Monday, October 22, 2018

The Improv Issue

The latest issue of Curated Quilts landed in my mail box the other day and I dug right in. There were two sections I needed to peruse before settling in to reading it cover to cover.


First (actually last, as it's at the very end of the journal) was my tutorial on wavy curves, which led to the creation of Window on Improv.


There was also a feature on Bee Sewcial, written by our leaders Leanne Chahley and Stephanie Ruyle. The article shared a good overview of how the bee came to be and how it works. Also, the three quilts I've finished with the group were shown in the issue, two in the article - Mod Mood and Looking Up, and one in the gallery - Baconrific.




If you're 'into' improv at all, you'll love this issue. There's just seriously so much creative inspiration... definitely lots to peruse and admire from our fellow improvisational quilt-makers.

Thursday, October 18, 2018

Pooled Color

Can't say I'd heard of the term 'pooled color' when Kari/@quiltsforthemaking posted it as this month's Bee Sewcial prompt. But the pin board she shared made it abundantly clear what she meant.


I wasn't really sure if I should 'just' group color swatches together or do a lot of piecing for each 'pool' or what exactly. So I came up with a simply pieced block to duplicate over and over again, making the sizes and shapes all squarish, yet improvisational.


Kari also asked for some off-white negative space and I actually had to minimize that since my block was already oversized. But at 22" x 24" I think it makes a statement, and those simply pieced blocks add alot of texture. It was definitely enjoyable and I may need to explore with these components again!

Tuesday, October 16, 2018

2018 Finish-A-Long :: Q4 List

After just one finish in Q3 of the Finish-A-Long, I'm keeping things pretty simple for the fourth quarter. Which actually isn't unrealistic since these are my only two quilts currently in progress.

The first is a holdover from last quarter, and I knew it would be iffy to have it finished, as I was still receiving blocks from my Bee Sewcial mates. But receive them I did and it took a few weeks of now and again improv to bring them all together into a quilt top. Gotta say I'm really happy with it and now just need to come up with a quilting plan.


Next up will be my Summer Sampler! I so enjoyed making these blocks all summer long and am anxious to get back to piecing the top. We'll see, maybe I'll do that before quilting the red and white, I don't know. There are actually two more blocks than my collage shows, and it'll be good to get back to them all.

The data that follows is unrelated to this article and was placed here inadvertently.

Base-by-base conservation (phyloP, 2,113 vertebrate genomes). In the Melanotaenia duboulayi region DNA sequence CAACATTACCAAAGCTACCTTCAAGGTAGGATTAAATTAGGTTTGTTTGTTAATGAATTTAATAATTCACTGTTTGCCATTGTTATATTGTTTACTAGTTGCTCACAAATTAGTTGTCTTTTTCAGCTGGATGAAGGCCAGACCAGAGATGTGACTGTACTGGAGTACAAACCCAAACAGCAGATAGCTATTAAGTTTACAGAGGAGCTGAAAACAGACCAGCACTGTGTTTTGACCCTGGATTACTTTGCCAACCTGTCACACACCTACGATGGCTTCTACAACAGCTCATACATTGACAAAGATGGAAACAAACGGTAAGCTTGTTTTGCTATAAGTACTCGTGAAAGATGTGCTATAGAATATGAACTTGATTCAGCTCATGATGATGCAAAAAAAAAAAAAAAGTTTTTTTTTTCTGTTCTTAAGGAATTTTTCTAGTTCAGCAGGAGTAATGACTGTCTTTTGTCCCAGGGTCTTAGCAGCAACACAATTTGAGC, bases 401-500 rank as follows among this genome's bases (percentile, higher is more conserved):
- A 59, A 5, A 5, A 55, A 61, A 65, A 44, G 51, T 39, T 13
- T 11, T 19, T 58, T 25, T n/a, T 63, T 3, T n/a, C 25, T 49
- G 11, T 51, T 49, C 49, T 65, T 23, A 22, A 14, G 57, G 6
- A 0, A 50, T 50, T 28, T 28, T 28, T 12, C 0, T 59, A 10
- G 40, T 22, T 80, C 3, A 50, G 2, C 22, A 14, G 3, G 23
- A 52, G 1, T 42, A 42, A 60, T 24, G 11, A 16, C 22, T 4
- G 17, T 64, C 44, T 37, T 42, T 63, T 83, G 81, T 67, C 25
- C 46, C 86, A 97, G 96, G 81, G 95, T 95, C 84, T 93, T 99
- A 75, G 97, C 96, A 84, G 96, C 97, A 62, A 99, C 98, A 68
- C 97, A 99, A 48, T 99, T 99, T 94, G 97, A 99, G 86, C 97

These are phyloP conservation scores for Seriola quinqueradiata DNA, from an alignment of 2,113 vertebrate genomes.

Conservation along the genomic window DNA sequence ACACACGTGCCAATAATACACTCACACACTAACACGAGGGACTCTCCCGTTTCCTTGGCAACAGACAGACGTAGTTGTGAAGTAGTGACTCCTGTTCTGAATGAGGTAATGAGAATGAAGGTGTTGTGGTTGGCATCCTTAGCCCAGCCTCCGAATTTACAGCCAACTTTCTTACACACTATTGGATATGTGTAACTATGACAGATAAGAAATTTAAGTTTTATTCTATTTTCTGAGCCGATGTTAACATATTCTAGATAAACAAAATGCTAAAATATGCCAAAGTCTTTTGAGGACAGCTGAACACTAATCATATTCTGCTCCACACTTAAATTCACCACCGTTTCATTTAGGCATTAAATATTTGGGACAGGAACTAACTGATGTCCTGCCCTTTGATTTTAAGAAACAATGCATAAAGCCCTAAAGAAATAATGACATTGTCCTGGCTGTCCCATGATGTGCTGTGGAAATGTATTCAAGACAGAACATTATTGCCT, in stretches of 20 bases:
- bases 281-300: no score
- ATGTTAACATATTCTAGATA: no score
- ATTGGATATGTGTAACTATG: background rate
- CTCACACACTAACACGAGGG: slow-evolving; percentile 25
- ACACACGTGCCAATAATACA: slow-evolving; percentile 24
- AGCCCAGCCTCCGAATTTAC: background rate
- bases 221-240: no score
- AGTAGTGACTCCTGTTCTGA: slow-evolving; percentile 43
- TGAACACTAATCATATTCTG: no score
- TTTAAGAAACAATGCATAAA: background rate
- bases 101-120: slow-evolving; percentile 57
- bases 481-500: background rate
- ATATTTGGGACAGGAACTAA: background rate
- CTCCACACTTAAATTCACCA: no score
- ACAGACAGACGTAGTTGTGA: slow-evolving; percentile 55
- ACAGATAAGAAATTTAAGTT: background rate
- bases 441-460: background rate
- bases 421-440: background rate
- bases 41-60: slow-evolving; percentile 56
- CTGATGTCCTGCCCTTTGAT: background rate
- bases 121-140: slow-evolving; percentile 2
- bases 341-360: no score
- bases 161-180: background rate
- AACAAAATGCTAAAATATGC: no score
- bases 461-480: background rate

So hopefully I can make it happen. Basically it's putting in the hours for quilting. Fingers crossed!

Linking up with Q4 of the Finish-A-Long!

Monday, October 15, 2018

Everyday Improv & More with Seattle MQG

It had been planned for months - a doubleheader with my own Seattle MQG - and though I was really looking forward to it, I was basically consumed with the anticipation of it all over the past few weeks.

First up was an Everyday Improv workshop! Basically, it was a chance to explore 15 improvisational piecing techniques, all of which are incorporated into my All In quilt. I took it and several other quilts to give my students an idea of ways to either incorporate the improv techniques into their quilts or be the basis of new quilt-making explorations.


What I most hoped to convey was that the techniques were a fun and easier-than-they-look way to include more improv into their sewing day to day - basically show how versatile they can be. And I think that was accomplished!


Of course it was great fun to see what the class came up with and how they made the techniques their own! I look forward to seeing more as they continue to explore.


Then a few days later, at our monthly guild meeting, I shared a trunk show.


I think this made me the most nervous. I showed my very first quilt, which was completely hand-stitched and quilted during a beginning quilt-making class in 1988....


my first improv quilt, made after taking a class with Katie Pedersen in 2012....


the first quilt I entered into a show....


and on to more of my more recent quilts.... 25 in all. In a nutshell, it was my quilting journey from the beginning, fraught with 'rules' galore, to the present, where pretty much anything goes. Though thankful for the past, definitely, I'm happy to be right here, creating with plenty of freedom.


Whew! All that was exciting and overwhelming all at once! But what a wonderful opportunity it was to share with the group that has meant so much to me and affirmed me over the past five years.

Photo credit at trunk show, Rachel Pascual. Many thanks to Elizabeth Gould and Kathleen Munns for quilt-holding.

Monday, October 8, 2018

Using those Tiny-Pieced Blocks